All procedures performed in this study were in accordance with the ethical standards of the institutional and/or national research committee(s) and with the Helsinki Declaration (as revised in 2013). Written informed consent was obtained from the patient for publication of this case report and accompanying images. A copy of the written consent is available for review by the editorial office of this journal.
In terms of treatment, the standard care for PCT involved periodic phlebotomy bloodletting (450 cc/dose) for reducing iron and porphyrin levels. Since phlebectomy is an invasive procedure requiring approximately 5–8 treatment sessions to achieve complete remission, the patient’s wishes and financial situation were taken into consideration, and a more moderate hydroxychloroquine treatment was finally chosen. The standard care for PCT was long-term oral administration of low-dose hydroxychloroquine (2×100 mg/week) to reduce the level of porphyrin in liver and blood (4). This patient had a higher dose of hydroxychloroquine, and the lesions regressed more rapidly. Although drug-related liver injury occurred, no new lesions appeared even after 2 weeks of discontinuation. The patient felt that the medication was very effective and that he no longer had new blisters on the back of his hands. He also did not experience any discomfort while taking the medication. In fect, this dose of hydroxychloroquine falls within the safe dose range. The patient showed an elevation in GGT that could be related to this drug, but we noted that the patient had abnormal GGT before taking hydroxychloroquine. Therefore, it cannot be excluded that hepatic impairment had already occurred prior to the administration of the drug. Thus, this suggests that an appropriate increase in the dose of hydroxychloroquine over a short period may be more effective than a small dose taken over a long time. However, the possibility of the patient having drug intolerance should also be considered. We should monitor further for changes in liver function during the drug administration, and upon intolerance, the drug should be discontinued immediately, and the patient should be provided with appropriate liver-protective drugs to promote the recovery of liver function.
Health education is especially important in these patients because there is a high number of predisposing factors causing this disease than genetic factors. Although the patient of ours had good daily habits and did not smoke or drink alcohol, the patient still needed to be taught how to perform proper and effective sun protection in daily life. To have alertness toward liver lesions, it is also important to conduct follow up with the patient for a long period.
In summary, although PCT is a rare liver disease with skin damage as a manifestation, it should be considered when there are recurrent painless blisters and scarring at the site of exposure. The diagnosis can be confirmed by testing for porphyrins in the urine, feces, or plasma. A thorough examination was also performed to rule out other comorbidities. Finally, short-term oral administration of higher doses of hydroxychloroquine could be preferred for the treatment regimen of PCT. However, liver function also needs to be monitored to prevent the development of drug-related liver injury. However, this treatment option needs to confirm by more research.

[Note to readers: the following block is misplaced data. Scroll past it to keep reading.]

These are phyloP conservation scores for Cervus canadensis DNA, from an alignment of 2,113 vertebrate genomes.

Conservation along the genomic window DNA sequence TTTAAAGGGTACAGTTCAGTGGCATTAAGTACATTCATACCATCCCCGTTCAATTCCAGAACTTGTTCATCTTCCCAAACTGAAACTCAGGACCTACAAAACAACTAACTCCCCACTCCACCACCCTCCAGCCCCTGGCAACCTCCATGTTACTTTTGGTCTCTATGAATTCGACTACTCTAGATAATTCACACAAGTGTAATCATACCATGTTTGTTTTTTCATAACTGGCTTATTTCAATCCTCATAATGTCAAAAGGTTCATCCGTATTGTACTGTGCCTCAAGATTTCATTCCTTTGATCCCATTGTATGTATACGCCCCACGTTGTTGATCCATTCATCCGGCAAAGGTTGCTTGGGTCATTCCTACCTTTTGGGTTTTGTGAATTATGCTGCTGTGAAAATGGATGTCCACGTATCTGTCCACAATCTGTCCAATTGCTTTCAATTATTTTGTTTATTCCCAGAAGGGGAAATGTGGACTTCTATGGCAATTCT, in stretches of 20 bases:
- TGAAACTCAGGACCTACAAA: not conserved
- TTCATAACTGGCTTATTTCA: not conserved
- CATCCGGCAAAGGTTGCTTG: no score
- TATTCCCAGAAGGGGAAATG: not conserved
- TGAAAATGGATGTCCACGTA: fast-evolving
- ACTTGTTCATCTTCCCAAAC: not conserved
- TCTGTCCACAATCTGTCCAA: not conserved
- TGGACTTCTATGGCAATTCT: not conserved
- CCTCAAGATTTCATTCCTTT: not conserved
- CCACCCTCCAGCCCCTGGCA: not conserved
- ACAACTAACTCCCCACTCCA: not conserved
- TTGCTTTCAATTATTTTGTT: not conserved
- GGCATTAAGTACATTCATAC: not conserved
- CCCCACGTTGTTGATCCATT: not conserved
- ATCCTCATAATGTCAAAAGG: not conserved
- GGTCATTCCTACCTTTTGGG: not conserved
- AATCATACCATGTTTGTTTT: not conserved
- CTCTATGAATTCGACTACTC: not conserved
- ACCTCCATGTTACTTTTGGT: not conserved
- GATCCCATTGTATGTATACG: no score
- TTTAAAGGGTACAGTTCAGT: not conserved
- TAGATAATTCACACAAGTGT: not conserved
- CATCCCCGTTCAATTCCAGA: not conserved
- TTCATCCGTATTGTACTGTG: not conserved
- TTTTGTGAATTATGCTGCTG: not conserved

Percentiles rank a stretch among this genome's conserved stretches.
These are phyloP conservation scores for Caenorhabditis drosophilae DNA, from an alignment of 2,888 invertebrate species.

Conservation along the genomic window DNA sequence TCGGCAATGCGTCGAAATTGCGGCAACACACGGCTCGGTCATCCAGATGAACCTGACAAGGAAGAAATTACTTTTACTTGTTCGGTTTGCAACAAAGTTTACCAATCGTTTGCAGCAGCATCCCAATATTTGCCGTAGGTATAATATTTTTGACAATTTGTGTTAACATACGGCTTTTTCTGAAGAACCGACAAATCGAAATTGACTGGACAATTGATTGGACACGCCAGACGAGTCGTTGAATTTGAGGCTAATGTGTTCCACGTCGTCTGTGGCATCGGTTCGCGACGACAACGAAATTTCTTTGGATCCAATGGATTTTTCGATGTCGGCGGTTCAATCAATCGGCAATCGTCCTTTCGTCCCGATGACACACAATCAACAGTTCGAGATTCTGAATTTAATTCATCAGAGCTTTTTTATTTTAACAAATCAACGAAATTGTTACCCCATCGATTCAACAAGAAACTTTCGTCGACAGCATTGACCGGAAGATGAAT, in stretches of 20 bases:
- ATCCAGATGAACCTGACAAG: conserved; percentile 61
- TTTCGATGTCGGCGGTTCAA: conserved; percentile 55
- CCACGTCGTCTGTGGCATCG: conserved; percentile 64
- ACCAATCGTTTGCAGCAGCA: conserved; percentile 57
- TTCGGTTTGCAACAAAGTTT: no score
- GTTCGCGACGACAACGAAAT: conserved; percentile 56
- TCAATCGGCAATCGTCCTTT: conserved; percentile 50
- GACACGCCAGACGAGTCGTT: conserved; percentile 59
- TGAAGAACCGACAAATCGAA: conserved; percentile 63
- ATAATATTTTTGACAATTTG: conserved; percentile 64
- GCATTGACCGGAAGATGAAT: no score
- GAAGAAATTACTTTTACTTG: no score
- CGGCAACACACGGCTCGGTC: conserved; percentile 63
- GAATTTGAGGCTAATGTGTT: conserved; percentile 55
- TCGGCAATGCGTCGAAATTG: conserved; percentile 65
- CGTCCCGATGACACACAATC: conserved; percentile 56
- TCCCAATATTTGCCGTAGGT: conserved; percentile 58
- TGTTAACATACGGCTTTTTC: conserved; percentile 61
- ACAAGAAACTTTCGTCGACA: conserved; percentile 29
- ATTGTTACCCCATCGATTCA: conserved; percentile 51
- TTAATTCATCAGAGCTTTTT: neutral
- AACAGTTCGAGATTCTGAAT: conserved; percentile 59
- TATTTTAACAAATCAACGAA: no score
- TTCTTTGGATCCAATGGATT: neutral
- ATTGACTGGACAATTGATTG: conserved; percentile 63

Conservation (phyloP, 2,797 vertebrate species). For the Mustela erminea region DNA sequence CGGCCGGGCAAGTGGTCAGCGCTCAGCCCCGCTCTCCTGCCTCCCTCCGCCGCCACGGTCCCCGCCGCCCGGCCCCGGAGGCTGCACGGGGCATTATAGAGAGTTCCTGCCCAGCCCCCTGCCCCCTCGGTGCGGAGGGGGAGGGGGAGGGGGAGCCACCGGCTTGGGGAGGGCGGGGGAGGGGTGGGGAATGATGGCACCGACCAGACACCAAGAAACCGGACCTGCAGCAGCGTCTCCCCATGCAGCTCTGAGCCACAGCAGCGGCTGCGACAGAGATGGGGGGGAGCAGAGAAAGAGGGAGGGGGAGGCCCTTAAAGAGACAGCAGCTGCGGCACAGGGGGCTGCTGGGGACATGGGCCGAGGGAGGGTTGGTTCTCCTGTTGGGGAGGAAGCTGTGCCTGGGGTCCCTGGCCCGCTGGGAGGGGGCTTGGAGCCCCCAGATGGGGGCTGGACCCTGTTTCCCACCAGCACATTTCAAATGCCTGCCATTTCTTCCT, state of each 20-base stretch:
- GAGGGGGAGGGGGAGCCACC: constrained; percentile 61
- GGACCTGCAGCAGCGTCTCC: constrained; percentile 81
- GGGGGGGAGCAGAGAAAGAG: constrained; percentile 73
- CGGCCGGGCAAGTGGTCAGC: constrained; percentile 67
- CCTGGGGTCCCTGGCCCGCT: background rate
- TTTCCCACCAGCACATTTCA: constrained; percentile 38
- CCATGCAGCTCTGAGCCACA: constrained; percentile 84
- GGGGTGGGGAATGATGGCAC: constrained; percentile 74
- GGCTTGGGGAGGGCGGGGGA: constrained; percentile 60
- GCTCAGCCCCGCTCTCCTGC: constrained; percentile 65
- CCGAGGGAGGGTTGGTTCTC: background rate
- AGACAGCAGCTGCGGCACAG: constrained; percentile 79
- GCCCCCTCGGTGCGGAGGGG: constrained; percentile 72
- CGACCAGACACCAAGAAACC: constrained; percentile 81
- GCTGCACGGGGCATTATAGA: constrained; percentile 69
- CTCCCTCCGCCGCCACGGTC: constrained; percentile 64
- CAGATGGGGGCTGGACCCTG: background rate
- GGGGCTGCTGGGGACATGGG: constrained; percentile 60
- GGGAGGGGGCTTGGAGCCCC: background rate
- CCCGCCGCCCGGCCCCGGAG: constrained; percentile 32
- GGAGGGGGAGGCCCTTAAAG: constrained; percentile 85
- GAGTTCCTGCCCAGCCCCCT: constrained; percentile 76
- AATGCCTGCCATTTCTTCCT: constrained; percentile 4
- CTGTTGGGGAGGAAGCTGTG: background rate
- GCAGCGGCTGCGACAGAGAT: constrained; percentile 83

Funding: This work was supported by the Yunnan Provincial Department of Education Science Research Fund Project (No. 2021Y426).
Reporting Checklist: The authors have completed the CARE reporting checklist. Available at https://acr.amegroups.com/article/view/10.21037/acr-21-77/rc
Peer Review File: Available at https://acr.amegroups.com/article/view/10.21037/acr-21-77/prf
Conflicts of Interest: All authors have completed the ICMJE uniform disclosure form (available at https://acr.amegroups.com/article/view/10.21037/acr-21-77/coif). The authors have no conflicts of interest to declare.
Ethical Statement: The authors are accountable for all aspects of the work in ensuring that questions related to the accuracy or integrity of any part of the work are appropriately investigated and resolved. All procedures performed in this study were in accordance with the ethical standards of the institutional and/or national research committee(s) and with the Helsinki Declaration (as revised in 2013). Written informed consent was obtained from the patient for publication of this case report and accompanying images. A copy of the written consent is available for review by the editorial office of this journal.
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- Singal AK, Kormos-Hallberg C, Lee C, et al. Low-dose hydroxychloroquine is as effective as phlebotomy in treatment of patients with porphyria cutanea tarda. Clin Gastroenterol Hepatol 2012;10:1402-9. [Crossref] [PubMed]
Cite this article as: Duan Y, Ni C, Huang L. Porphyria cutanea tarda treated with short-term high-dose hydroxychloroquine: a case report. AME Case Rep 2022;6:19.